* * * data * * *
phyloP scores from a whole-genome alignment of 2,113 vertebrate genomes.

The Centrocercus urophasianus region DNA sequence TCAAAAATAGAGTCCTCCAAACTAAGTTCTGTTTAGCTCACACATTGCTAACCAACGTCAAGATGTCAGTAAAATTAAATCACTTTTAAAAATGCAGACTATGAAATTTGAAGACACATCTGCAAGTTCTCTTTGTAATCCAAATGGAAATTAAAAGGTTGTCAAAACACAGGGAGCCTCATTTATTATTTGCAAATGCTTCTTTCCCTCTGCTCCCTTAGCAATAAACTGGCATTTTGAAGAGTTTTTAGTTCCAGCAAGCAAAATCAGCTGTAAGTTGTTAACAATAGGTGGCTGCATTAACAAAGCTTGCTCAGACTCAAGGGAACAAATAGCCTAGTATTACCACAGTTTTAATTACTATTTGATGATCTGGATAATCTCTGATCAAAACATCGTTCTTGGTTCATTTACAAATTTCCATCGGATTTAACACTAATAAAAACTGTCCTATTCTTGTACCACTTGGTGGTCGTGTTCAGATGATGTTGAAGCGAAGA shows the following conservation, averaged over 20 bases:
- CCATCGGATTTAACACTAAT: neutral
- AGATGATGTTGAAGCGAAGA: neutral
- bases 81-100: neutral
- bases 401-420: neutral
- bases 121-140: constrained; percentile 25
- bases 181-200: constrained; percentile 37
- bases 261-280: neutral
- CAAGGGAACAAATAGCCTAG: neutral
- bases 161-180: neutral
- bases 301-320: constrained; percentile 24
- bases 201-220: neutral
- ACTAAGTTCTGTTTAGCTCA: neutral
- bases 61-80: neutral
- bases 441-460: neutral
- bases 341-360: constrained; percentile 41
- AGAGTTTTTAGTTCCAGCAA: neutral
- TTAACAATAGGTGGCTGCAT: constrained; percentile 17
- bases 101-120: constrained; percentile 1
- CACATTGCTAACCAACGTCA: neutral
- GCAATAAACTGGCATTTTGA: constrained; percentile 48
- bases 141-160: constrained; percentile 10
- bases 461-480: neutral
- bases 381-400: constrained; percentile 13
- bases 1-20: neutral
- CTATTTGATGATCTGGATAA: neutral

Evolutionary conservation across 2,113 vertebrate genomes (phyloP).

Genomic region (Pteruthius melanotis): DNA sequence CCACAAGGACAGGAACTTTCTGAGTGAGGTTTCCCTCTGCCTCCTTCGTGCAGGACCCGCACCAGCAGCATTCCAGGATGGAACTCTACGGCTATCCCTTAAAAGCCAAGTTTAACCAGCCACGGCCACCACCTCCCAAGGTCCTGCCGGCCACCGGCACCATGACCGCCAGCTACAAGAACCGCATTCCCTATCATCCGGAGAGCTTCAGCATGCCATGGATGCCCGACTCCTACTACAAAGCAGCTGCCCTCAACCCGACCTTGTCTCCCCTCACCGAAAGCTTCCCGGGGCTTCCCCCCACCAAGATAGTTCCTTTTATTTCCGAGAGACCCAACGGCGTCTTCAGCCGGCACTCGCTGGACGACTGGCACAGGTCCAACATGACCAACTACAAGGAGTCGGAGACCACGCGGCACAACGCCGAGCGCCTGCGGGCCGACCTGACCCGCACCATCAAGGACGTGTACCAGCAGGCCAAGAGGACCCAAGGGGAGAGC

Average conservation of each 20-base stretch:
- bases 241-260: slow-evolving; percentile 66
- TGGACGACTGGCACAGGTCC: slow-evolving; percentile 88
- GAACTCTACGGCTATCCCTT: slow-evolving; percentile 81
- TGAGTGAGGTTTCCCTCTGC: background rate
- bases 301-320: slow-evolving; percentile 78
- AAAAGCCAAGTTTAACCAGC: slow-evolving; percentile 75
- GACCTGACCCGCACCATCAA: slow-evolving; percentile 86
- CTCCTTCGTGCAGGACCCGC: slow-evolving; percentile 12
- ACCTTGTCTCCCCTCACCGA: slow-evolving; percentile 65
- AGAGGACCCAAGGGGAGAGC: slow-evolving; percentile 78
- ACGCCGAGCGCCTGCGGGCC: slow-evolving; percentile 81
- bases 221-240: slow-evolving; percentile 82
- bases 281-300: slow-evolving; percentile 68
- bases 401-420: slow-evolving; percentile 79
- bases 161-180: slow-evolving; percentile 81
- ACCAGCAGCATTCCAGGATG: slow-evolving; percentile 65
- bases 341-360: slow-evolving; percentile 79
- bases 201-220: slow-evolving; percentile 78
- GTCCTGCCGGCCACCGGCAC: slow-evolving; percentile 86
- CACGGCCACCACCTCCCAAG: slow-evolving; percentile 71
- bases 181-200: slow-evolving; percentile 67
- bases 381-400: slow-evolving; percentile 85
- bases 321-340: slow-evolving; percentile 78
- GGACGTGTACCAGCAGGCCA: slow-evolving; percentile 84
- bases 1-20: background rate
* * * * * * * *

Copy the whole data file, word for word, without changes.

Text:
phyloP scores from a whole-genome alignment of 2,113 vertebrate genomes.

The Centrocercus urophasianus region DNA sequence TCAAAAATAGAGTCCTCCAAACTAAGTTCTGTTTAGCTCACACATTGCTAACCAACGTCAAGATGTCAGTAAAATTAAATCACTTTTAAAAATGCAGACTATGAAATTTGAAGACACATCTGCAAGTTCTCTTTGTAATCCAAATGGAAATTAAAAGGTTGTCAAAACACAGGGAGCCTCATTTATTATTTGCAAATGCTTCTTTCCCTCTGCTCCCTTAGCAATAAACTGGCATTTTGAAGAGTTTTTAGTTCCAGCAAGCAAAATCAGCTGTAAGTTGTTAACAATAGGTGGCTGCATTAACAAAGCTTGCTCAGACTCAAGGGAACAAATAGCCTAGTATTACCACAGTTTTAATTACTATTTGATGATCTGGATAATCTCTGATCAAAACATCGTTCTTGGTTCATTTACAAATTTCCATCGGATTTAACACTAATAAAAACTGTCCTATTCTTGTACCACTTGGTGGTCGTGTTCAGATGATGTTGAAGCGAAGA shows the following conservation, averaged over 20 bases:
- CCATCGGATTTAACACTAAT: neutral
- AGATGATGTTGAAGCGAAGA: neutral
- bases 81-100: neutral
- bases 401-420: neutral
- bases 121-140: constrained; percentile 25
- bases 181-200: constrained; percentile 37
- bases 261-280: neutral
- CAAGGGAACAAATAGCCTAG: neutral
- bases 161-180: neutral
- bases 301-320: constrained; percentile 24
- bases 201-220: neutral
- ACTAAGTTCTGTTTAGCTCA: neutral
- bases 61-80: neutral
- bases 441-460: neutral
- bases 341-360: constrained; percentile 41
- AGAGTTTTTAGTTCCAGCAA: neutral
- TTAACAATAGGTGGCTGCAT: constrained; percentile 17
- bases 101-120: constrained; percentile 1
- CACATTGCTAACCAACGTCA: neutral
- GCAATAAACTGGCATTTTGA: constrained; percentile 48
- bases 141-160: constrained; percentile 10
- bases 461-480: neutral
- bases 381-400: constrained; percentile 13
- bases 1-20: neutral
- CTATTTGATGATCTGGATAA: neutral

Evolutionary conservation across 2,113 vertebrate genomes (phyloP).

Genomic region (Pteruthius melanotis): DNA sequence CCACAAGGACAGGAACTTTCTGAGTGAGGTTTCCCTCTGCCTCCTTCGTGCAGGACCCGCACCAGCAGCATTCCAGGATGGAACTCTACGGCTATCCCTTAAAAGCCAAGTTTAACCAGCCACGGCCACCACCTCCCAAGGTCCTGCCGGCCACCGGCACCATGACCGCCAGCTACAAGAACCGCATTCCCTATCATCCGGAGAGCTTCAGCATGCCATGGATGCCCGACTCCTACTACAAAGCAGCTGCCCTCAACCCGACCTTGTCTCCCCTCACCGAAAGCTTCCCGGGGCTTCCCCCCACCAAGATAGTTCCTTTTATTTCCGAGAGACCCAACGGCGTCTTCAGCCGGCACTCGCTGGACGACTGGCACAGGTCCAACATGACCAACTACAAGGAGTCGGAGACCACGCGGCACAACGCCGAGCGCCTGCGGGCCGACCTGACCCGCACCATCAAGGACGTGTACCAGCAGGCCAAGAGGACCCAAGGGGAGAGC

Average conservation of each 20-base stretch:
- bases 241-260: slow-evolving; percentile 66
- TGGACGACTGGCACAGGTCC: slow-evolving; percentile 88
- GAACTCTACGGCTATCCCTT: slow-evolving; percentile 81
- TGAGTGAGGTTTCCCTCTGC: background rate
- bases 301-320: slow-evolving; percentile 78
- AAAAGCCAAGTTTAACCAGC: slow-evolving; percentile 75
- GACCTGACCCGCACCATCAA: slow-evolving; percentile 86
- CTCCTTCGTGCAGGACCCGC: slow-evolving; percentile 12
- ACCTTGTCTCCCCTCACCGA: slow-evolving; percentile 65
- AGAGGACCCAAGGGGAGAGC: slow-evolving; percentile 78
- ACGCCGAGCGCCTGCGGGCC: slow-evolving; percentile 81
- bases 221-240: slow-evolving; percentile 82
- bases 281-300: slow-evolving; percentile 68
- bases 401-420: slow-evolving; percentile 79
- bases 161-180: slow-evolving; percentile 81
- ACCAGCAGCATTCCAGGATG: slow-evolving; percentile 65
- bases 341-360: slow-evolving; percentile 79
- bases 201-220: slow-evolving; percentile 78
- GTCCTGCCGGCCACCGGCAC: slow-evolving; percentile 86
- CACGGCCACCACCTCCCAAG: slow-evolving; percentile 71
- bases 181-200: slow-evolving; percentile 67
- bases 381-400: slow-evolving; percentile 85
- bases 321-340: slow-evolving; percentile 78
- GGACGTGTACCAGCAGGCCA: slow-evolving; percentile 84
- bases 1-20: background rate